|Bid||202.43 x 1300|
|Ask||202.44 x 800|
|Day's Range||201.59 - 204.36|
|52 Week Range||123.02 - 218.62|
|Beta (3Y Monthly)||1.30|
|PE Ratio (TTM)||30.03|
|Earnings Date||Jul 24, 2019|
|Forward Dividend & Yield||N/A (N/A)|
|1y Target Est||222.97|
The top Republican on the House Financial Services committee warned his colleagues not to make Facebook a “political talking point."
Yahoo Finance’s Adam Shapiro, Julie Hyman, Scott Gamm, Jessica Smith, and Kristin Myers join TechCrunch Editor-at-Large Josh Constine to discuss.
Facebook is set to answer questions from lawmakers in Washington, D.C. again today, after facing tough questions from the Senate yesterday. Yahoo Finance's Brian Sozzi, Jessica Smith, and Alexis Christoforous discuss the hearing yesterday, and what we can expect today.
Facebook’s Libra cryptocurrency project got a second day of withering criticism on Capitol Hill on Wednesday, with one California congressman saying its potential dangers could be worse than the terrorist attacks of Sept. 11, 2001.
Abigail Disney said distressed workers told her about “foraging for food in other people’s garbage.”
T. Rowe Price saw 14 of its U.S. stock mutual funds outperform the S&P; 500\. Are you invested in any of them?
Bitcoin prices rallied slightly Wednesday, despite a member of Congress comparing Facebook's proposed Libra cryptocurrency to the Sept. 11 terror attacks.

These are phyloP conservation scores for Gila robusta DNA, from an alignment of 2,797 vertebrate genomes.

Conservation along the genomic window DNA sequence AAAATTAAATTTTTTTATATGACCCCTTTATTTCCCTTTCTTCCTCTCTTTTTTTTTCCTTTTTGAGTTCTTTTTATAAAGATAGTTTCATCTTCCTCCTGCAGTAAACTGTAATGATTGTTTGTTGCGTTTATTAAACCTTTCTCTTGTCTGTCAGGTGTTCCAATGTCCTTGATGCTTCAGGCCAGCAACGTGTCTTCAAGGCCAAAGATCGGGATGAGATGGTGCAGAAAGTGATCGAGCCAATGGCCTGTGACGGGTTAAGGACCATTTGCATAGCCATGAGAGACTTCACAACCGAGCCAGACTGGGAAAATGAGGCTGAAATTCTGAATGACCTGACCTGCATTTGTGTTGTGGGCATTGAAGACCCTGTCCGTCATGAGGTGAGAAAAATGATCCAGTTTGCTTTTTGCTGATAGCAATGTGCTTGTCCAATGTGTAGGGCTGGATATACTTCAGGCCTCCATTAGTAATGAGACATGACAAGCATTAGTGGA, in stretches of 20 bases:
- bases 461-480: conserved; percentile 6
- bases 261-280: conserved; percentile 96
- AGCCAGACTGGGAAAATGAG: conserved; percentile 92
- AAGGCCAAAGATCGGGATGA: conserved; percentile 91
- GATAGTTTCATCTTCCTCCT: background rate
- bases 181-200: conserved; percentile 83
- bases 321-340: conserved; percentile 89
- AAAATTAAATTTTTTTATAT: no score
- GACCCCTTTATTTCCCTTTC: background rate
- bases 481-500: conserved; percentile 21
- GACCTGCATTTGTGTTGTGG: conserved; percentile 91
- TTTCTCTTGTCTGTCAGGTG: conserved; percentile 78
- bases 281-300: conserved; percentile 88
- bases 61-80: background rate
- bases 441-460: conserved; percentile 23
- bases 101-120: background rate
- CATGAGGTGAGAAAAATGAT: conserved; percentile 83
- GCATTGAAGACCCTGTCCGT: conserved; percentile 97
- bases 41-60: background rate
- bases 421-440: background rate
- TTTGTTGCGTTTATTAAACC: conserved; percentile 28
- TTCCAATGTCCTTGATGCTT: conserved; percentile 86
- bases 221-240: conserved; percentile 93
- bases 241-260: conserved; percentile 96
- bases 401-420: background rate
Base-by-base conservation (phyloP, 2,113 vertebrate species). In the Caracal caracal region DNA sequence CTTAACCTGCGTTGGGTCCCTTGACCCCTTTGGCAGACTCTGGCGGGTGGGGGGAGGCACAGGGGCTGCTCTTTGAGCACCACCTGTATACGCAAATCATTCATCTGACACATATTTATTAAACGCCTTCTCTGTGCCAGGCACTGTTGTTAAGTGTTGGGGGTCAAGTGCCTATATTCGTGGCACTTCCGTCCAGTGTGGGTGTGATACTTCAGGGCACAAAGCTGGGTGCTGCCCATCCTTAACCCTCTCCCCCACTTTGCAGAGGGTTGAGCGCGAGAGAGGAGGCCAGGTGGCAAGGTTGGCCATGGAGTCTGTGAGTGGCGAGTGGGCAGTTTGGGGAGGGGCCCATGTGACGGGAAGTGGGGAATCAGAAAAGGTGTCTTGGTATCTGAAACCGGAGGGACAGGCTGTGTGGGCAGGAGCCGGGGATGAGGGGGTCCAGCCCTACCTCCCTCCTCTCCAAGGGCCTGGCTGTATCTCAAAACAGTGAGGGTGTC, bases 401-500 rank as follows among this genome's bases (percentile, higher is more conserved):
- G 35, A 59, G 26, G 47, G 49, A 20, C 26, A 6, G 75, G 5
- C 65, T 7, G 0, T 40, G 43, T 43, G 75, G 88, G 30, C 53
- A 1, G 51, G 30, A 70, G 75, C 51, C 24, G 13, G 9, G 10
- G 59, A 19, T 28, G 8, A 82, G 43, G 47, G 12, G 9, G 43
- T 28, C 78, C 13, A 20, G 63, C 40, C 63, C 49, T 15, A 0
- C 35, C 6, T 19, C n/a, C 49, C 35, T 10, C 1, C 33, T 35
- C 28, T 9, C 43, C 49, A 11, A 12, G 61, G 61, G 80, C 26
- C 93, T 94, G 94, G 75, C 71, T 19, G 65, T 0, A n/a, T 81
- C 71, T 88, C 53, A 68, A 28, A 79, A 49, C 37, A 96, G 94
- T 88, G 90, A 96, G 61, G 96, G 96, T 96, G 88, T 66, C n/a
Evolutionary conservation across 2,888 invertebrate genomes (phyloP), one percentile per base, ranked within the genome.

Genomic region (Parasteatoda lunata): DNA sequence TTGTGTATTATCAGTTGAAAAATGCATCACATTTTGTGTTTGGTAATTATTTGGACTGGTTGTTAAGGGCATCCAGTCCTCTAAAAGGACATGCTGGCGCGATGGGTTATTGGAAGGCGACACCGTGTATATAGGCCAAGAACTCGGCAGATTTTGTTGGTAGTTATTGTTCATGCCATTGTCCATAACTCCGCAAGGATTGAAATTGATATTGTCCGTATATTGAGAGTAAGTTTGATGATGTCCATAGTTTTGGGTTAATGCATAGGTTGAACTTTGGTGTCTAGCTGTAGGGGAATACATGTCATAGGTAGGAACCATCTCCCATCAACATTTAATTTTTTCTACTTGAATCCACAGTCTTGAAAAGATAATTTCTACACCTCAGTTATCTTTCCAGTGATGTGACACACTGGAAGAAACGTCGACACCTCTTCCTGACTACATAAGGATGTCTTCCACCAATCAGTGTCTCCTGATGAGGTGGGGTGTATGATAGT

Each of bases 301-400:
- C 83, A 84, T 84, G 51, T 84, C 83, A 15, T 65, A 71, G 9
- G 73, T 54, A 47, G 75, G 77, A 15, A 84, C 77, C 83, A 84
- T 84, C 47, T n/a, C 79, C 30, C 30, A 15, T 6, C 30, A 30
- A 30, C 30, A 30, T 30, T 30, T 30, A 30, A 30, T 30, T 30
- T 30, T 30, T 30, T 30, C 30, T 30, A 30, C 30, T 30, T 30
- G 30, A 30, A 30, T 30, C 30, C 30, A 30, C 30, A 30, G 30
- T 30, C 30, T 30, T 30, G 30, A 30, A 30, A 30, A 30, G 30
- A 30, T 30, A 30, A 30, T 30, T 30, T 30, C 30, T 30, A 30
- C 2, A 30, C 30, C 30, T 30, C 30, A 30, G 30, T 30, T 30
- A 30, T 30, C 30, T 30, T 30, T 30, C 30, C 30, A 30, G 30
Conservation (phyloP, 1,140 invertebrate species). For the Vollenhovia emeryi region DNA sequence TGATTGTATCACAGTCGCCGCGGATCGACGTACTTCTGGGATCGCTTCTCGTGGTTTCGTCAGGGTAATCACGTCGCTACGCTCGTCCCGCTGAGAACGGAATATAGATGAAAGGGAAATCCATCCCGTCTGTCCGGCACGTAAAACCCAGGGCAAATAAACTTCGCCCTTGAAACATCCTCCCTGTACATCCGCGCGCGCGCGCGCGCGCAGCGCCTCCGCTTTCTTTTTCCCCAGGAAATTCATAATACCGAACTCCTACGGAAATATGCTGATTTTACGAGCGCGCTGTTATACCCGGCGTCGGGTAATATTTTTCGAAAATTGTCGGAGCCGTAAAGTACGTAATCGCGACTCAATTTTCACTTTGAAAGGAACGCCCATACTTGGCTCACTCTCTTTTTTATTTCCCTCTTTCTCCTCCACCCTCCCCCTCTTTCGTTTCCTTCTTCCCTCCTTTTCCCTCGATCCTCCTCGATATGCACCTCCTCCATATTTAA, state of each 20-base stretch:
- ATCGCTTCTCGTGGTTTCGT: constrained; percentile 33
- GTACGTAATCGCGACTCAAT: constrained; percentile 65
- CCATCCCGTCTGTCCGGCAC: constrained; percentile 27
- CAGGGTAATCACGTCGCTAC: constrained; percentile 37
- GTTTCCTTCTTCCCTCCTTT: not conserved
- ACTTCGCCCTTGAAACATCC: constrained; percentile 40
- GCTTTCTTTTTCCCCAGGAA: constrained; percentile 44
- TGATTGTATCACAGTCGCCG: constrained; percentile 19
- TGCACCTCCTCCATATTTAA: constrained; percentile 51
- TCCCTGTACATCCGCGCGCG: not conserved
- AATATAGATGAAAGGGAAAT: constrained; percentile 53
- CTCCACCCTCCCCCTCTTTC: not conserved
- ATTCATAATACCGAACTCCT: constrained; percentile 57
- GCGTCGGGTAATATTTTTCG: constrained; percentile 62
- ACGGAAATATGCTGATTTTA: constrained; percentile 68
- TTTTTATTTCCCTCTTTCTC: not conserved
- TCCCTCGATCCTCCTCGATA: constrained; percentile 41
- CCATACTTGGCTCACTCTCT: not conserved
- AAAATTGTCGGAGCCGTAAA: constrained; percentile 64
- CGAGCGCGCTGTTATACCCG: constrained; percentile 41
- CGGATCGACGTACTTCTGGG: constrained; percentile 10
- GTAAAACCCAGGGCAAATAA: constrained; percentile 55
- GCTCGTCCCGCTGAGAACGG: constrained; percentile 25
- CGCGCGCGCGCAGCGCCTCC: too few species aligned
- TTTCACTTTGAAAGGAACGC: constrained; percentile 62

It's not an easy feat, but Facebook managed to get leaders on both sides of the aisle to come together today to tell the social media company that nobody wants them to have their own cryptocurrency. Nobody. Cryptic Meanings Back in June, Facebook announced plans to launch its own cryptocurrency called Libra next year, and it recently launched Calibri, a new subsidiary that would create a digital wallet for the coin. But Federal Reserve Chairman Jerome Powell wasn’t so hot on the idea in a Congressional committee meeting last week, and this week hasn’t gone much easier, as David Marcus, who leads Facebook’s cryptocurrency initiative, was questioned for more than two hours. Bad Reputation The main obstacle Facebook has is, well, Facebook. After the whole Cambridge Analytica debacle, lawmakers and shareholders (many of whom have called for Mark Zuckerberg to be removed from his role as chair) are having a tough time trusting the company. Representative Maxine Waters wasn’t having it, noting “Facebook let Russia manipulate voters and put Trump in the White House. Now they want to create their own currency?” and Senator Sherrod Brown said “We would be crazy to give them a chance to experiment with people’s bank accounts, and to use powerful tools they don’t understand, like monetary policy.” Across The Aisle But it’s not just Democrats who are wary. Donald Trump isn’t into it either, and as Matthew Stoller of the Open Markets Institute noted, Libra even makes finance-friendly, deregulation types like Congressman Greg Meeks nervous. Swiss Miss Marcus was largely evasive, simply not answering questions at times, but told lawmakers that Facebook was sorry for all the previous goof-ups. And that because Libra would be based in Switzerland, the country’s data protection agency would oversee data and privacy protections. This is apparently news to Switzerland. -Michael Tedder Photo: Mike Segar / RUETERS